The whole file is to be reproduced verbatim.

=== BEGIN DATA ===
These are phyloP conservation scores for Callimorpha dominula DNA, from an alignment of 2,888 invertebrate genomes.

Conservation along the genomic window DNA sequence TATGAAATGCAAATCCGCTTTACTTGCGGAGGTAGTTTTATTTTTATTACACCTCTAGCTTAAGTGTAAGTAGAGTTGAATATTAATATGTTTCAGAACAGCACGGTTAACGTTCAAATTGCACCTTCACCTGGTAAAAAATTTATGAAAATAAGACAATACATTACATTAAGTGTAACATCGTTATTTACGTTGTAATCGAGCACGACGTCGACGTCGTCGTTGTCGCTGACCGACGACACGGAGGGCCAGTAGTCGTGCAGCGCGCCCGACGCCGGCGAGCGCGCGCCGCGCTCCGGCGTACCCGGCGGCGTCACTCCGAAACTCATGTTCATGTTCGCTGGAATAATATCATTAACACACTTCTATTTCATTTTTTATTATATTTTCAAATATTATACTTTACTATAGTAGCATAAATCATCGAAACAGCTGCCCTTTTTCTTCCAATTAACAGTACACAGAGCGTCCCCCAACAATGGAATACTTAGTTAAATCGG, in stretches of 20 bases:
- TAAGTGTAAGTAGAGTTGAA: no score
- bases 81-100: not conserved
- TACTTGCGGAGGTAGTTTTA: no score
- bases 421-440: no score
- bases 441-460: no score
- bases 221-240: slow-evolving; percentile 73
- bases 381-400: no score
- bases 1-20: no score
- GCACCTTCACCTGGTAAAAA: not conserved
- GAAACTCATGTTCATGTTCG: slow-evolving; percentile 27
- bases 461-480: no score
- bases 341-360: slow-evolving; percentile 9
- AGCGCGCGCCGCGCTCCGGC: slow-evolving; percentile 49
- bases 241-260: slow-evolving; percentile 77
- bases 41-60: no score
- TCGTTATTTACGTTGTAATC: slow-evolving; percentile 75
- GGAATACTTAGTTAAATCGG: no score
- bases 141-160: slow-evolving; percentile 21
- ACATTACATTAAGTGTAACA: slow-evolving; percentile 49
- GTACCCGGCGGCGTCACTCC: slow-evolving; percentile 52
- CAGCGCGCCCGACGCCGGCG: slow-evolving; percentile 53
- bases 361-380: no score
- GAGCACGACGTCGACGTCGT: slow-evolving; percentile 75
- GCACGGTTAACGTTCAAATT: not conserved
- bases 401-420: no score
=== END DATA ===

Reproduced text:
These are phyloP conservation scores for Callimorpha dominula DNA, from an alignment of 2,888 invertebrate genomes.

Conservation along the genomic window DNA sequence TATGAAATGCAAATCCGCTTTACTTGCGGAGGTAGTTTTATTTTTATTACACCTCTAGCTTAAGTGTAAGTAGAGTTGAATATTAATATGTTTCAGAACAGCACGGTTAACGTTCAAATTGCACCTTCACCTGGTAAAAAATTTATGAAAATAAGACAATACATTACATTAAGTGTAACATCGTTATTTACGTTGTAATCGAGCACGACGTCGACGTCGTCGTTGTCGCTGACCGACGACACGGAGGGCCAGTAGTCGTGCAGCGCGCCCGACGCCGGCGAGCGCGCGCCGCGCTCCGGCGTACCCGGCGGCGTCACTCCGAAACTCATGTTCATGTTCGCTGGAATAATATCATTAACACACTTCTATTTCATTTTTTATTATATTTTCAAATATTATACTTTACTATAGTAGCATAAATCATCGAAACAGCTGCCCTTTTTCTTCCAATTAACAGTACACAGAGCGTCCCCCAACAATGGAATACTTAGTTAAATCGG, in stretches of 20 bases:
- TAAGTGTAAGTAGAGTTGAA: no score
- bases 81-100: not conserved
- TACTTGCGGAGGTAGTTTTA: no score
- bases 421-440: no score
- bases 441-460: no score
- bases 221-240: slow-evolving; percentile 73
- bases 381-400: no score
- bases 1-20: no score
- GCACCTTCACCTGGTAAAAA: not conserved
- GAAACTCATGTTCATGTTCG: slow-evolving; percentile 27
- bases 461-480: no score
- bases 341-360: slow-evolving; percentile 9
- AGCGCGCGCCGCGCTCCGGC: slow-evolving; percentile 49
- bases 241-260: slow-evolving; percentile 77
- bases 41-60: no score
- TCGTTATTTACGTTGTAATC: slow-evolving; percentile 75
- GGAATACTTAGTTAAATCGG: no score
- bases 141-160: slow-evolving; percentile 21
- ACATTACATTAAGTGTAACA: slow-evolving; percentile 49
- GTACCCGGCGGCGTCACTCC: slow-evolving; percentile 52
- CAGCGCGCCCGACGCCGGCG: slow-evolving; percentile 53
- bases 361-380: no score
- GAGCACGACGTCGACGTCGT: slow-evolving; percentile 75
- GCACGGTTAACGTTCAAATT: not conserved
- bases 401-420: no score